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Using His Knitting Techniques, He Made ToastyBrain
December 8, 2011
by Monica Soto
Click For Full Size A clever name for a unique brand, ToastyBrain offers high-quality, hand-knitted stocking caps. These hats provide warmth, of course, but each one also has had hours of heart and soul put into it by the hatmaker, who goes only by the nickname Sponge.

The reason this mysterious knitter has chosen to remain anonymous is that he is not out to sell himself. The hats speak for themselves, Sponge says.

“I am challenging my knitting to stand on its own without associating my own name with the ToastyBrain brand,” he says, adding: “I hope to see my knitting in the hands of persons truly interested in my designs rather than people I know wanting to support me in my venture.”

Perhaps the reason Sponge has the dedication to knit a single hat for so many hours is that he is a hat person himself. He keeps a collection of hats for personal use. “I have a handful of manufactured hats, a few handmade by others for me and over a dozen that I have made for myself,” he says.

Originally from Montana, Sponge has lived in the Kansas City area for almost 15 of his 33 years. Although he only began focusing on knitting hats in 2010, he learned how to knit at the turn of the century while attending the Kansas City Art Institute.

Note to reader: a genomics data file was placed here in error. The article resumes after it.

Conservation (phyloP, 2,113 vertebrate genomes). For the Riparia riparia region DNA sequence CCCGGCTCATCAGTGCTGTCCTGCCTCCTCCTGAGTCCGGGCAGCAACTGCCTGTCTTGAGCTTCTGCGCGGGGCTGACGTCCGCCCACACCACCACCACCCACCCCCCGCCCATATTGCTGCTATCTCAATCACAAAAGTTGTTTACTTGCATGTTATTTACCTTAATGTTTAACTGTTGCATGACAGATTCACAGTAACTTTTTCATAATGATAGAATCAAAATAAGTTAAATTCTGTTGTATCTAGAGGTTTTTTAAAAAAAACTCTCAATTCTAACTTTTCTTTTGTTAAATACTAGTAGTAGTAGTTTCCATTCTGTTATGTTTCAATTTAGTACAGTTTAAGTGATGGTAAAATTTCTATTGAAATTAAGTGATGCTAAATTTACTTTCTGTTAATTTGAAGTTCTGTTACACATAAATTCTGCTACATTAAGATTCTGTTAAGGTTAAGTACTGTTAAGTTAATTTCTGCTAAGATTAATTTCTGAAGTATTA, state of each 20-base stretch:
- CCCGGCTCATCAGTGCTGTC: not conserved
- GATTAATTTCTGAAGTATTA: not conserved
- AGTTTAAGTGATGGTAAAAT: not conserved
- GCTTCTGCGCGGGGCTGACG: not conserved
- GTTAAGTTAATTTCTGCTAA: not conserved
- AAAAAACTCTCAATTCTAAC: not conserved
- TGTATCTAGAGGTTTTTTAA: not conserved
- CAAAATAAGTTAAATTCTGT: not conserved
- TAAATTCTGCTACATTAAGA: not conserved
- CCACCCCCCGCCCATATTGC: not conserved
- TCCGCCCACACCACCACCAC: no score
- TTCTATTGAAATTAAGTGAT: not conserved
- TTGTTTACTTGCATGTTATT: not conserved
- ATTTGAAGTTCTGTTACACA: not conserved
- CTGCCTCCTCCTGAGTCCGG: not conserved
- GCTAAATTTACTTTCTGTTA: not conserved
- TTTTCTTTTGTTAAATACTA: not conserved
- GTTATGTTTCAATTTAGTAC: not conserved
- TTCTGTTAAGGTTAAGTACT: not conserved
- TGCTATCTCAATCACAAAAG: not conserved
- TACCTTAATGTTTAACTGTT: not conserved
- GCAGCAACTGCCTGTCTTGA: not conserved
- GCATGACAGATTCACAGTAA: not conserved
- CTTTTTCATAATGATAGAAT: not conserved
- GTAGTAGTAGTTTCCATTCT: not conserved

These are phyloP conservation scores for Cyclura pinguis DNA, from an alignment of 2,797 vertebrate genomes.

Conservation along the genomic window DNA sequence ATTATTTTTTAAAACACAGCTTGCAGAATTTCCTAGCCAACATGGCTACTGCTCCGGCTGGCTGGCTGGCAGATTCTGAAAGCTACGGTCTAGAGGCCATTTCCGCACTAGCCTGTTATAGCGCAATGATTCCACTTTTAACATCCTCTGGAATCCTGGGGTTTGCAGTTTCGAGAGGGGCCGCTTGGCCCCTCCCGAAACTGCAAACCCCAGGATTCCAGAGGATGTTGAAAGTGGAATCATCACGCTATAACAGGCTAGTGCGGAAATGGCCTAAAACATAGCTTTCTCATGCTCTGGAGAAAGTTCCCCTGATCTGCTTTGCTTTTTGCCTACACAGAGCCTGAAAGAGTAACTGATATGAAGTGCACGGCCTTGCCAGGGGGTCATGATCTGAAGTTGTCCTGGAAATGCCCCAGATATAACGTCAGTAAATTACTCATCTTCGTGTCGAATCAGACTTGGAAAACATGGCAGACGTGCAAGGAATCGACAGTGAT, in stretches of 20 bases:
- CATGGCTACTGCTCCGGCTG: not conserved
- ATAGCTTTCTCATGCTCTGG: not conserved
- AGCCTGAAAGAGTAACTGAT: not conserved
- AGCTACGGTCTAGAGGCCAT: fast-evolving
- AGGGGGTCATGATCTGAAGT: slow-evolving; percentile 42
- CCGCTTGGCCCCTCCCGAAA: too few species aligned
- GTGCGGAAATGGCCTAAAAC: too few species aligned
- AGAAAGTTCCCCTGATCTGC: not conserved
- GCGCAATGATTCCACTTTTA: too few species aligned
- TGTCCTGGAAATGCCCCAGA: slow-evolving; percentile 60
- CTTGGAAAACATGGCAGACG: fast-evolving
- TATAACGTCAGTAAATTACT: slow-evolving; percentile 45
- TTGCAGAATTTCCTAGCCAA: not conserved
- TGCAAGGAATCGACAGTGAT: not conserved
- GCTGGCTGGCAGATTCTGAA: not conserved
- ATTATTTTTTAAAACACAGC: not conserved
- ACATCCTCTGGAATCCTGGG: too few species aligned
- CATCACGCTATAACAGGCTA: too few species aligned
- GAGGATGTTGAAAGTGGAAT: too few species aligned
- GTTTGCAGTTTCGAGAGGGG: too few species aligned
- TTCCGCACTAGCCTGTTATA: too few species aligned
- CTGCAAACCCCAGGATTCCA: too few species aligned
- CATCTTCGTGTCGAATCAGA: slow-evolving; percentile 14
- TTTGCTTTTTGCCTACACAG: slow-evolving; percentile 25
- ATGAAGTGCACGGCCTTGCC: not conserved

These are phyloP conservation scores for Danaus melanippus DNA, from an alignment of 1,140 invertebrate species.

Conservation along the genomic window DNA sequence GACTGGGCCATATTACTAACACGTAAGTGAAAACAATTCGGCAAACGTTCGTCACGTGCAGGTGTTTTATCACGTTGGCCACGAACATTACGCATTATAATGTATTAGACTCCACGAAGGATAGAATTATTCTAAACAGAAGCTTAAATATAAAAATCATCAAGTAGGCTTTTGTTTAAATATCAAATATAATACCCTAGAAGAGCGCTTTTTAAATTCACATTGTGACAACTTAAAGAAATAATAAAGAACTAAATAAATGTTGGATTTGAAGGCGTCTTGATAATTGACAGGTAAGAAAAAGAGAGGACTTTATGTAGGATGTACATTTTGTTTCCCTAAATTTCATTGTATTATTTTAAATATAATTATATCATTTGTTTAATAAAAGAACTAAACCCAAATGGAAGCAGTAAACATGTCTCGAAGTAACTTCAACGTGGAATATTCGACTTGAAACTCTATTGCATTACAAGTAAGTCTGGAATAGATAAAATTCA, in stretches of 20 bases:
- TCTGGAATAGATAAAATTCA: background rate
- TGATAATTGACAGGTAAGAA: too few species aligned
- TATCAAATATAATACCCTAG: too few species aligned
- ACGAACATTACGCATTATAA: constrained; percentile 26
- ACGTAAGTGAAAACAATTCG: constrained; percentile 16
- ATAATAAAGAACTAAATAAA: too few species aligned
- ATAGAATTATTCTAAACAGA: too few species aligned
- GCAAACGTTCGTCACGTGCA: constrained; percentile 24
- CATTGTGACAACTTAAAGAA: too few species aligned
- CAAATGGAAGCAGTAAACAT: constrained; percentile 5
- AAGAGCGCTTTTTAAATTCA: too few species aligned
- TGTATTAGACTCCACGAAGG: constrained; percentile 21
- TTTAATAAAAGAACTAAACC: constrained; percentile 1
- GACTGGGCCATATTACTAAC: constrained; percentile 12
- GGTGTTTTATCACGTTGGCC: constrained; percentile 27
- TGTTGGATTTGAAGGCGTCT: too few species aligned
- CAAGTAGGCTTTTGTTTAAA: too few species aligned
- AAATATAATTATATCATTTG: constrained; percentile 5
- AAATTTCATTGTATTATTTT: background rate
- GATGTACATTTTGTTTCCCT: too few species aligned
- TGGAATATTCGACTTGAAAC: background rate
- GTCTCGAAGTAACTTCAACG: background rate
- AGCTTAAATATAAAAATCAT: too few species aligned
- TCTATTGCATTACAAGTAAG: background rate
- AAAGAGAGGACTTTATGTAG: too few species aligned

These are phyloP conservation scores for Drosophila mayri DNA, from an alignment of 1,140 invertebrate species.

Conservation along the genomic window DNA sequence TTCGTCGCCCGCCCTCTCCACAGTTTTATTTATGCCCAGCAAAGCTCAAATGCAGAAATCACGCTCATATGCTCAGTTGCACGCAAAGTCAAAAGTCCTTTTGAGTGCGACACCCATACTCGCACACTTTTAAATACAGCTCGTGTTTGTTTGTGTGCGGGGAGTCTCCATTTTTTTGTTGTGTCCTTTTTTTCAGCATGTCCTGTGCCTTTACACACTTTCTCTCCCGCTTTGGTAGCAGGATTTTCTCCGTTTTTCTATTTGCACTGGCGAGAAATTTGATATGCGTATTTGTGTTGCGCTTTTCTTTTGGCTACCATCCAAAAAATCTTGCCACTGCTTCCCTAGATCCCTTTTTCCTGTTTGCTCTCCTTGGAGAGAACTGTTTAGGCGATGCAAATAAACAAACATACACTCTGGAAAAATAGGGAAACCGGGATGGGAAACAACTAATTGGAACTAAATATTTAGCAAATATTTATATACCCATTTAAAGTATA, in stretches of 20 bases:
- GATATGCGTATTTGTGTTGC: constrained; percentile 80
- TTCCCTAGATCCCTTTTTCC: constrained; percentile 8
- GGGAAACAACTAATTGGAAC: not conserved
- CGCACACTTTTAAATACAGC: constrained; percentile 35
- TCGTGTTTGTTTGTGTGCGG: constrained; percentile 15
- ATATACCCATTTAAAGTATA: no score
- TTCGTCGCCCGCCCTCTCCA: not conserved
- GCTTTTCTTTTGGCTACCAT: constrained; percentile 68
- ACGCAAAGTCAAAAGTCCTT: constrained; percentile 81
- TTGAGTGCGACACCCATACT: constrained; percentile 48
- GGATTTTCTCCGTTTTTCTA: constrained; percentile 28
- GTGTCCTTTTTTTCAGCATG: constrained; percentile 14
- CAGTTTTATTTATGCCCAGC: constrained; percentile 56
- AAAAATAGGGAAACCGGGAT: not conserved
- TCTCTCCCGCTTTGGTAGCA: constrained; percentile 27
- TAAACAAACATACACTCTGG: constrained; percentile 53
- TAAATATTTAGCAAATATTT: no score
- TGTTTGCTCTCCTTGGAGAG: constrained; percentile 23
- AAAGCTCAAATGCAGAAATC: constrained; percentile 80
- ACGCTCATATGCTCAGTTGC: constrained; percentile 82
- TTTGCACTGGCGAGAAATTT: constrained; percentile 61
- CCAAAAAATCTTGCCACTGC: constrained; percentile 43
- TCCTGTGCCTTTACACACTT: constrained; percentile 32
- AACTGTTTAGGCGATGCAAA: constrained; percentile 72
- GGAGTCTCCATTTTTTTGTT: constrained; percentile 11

“I learned the basics of knit, purl, casting on and off from a short class during my sophomore year,” he says. However, “It wasn’t until a few years after leaving school that I focused on hand-knitting as I gave up the other disciplines crowded into the fiber department.”

He is mostly self-taught in his techniques, but, he says: “To be fair, from time to time I have gotten invaluable tips from the gals at The Studio,” a needlepoint supply shop located at the Plaza.

Sponge’s knitting technique is essentially spontaneous. He doesn’t use pre-determined patterns.

He says, “I sit down to knit and allow the hat to come together as I go. It’s all exploration.”

Sponge often combines cable knitting and Fair Isle knitting. He says, “Fair Isle is a technique of using two or more yarns in a single row, typically knit in the round. Cable knitting involves juxtaposing stitches within a row. Each of these techniques makes for dense knitting. When you combine them, it makes a very thick fabric, as there are layers of yarn overlapping each other on the inside of the hat, making a very toasty environment for the brain.” It’s in the name!

Sponge sells his hats for $75. Given the cost of materials and the 8-12 hours of knitting it takes him to complete each hat, these high-quality creations are a steal. However, he says, “Several people comment or criticize pricing. I waver between explaining handmade pricing and brusquely recommending they continue wearing manufactured goods.”

Purchasing one of these hats is like buying one-of-a-kind wearable art that is also comfortable and efficient in keeping you warm. If you get one, you will thank your hat in the next Snowpocalypse.

For more information, go to
The Tenth Voice

The Tenth Voice

The Tenth Voice

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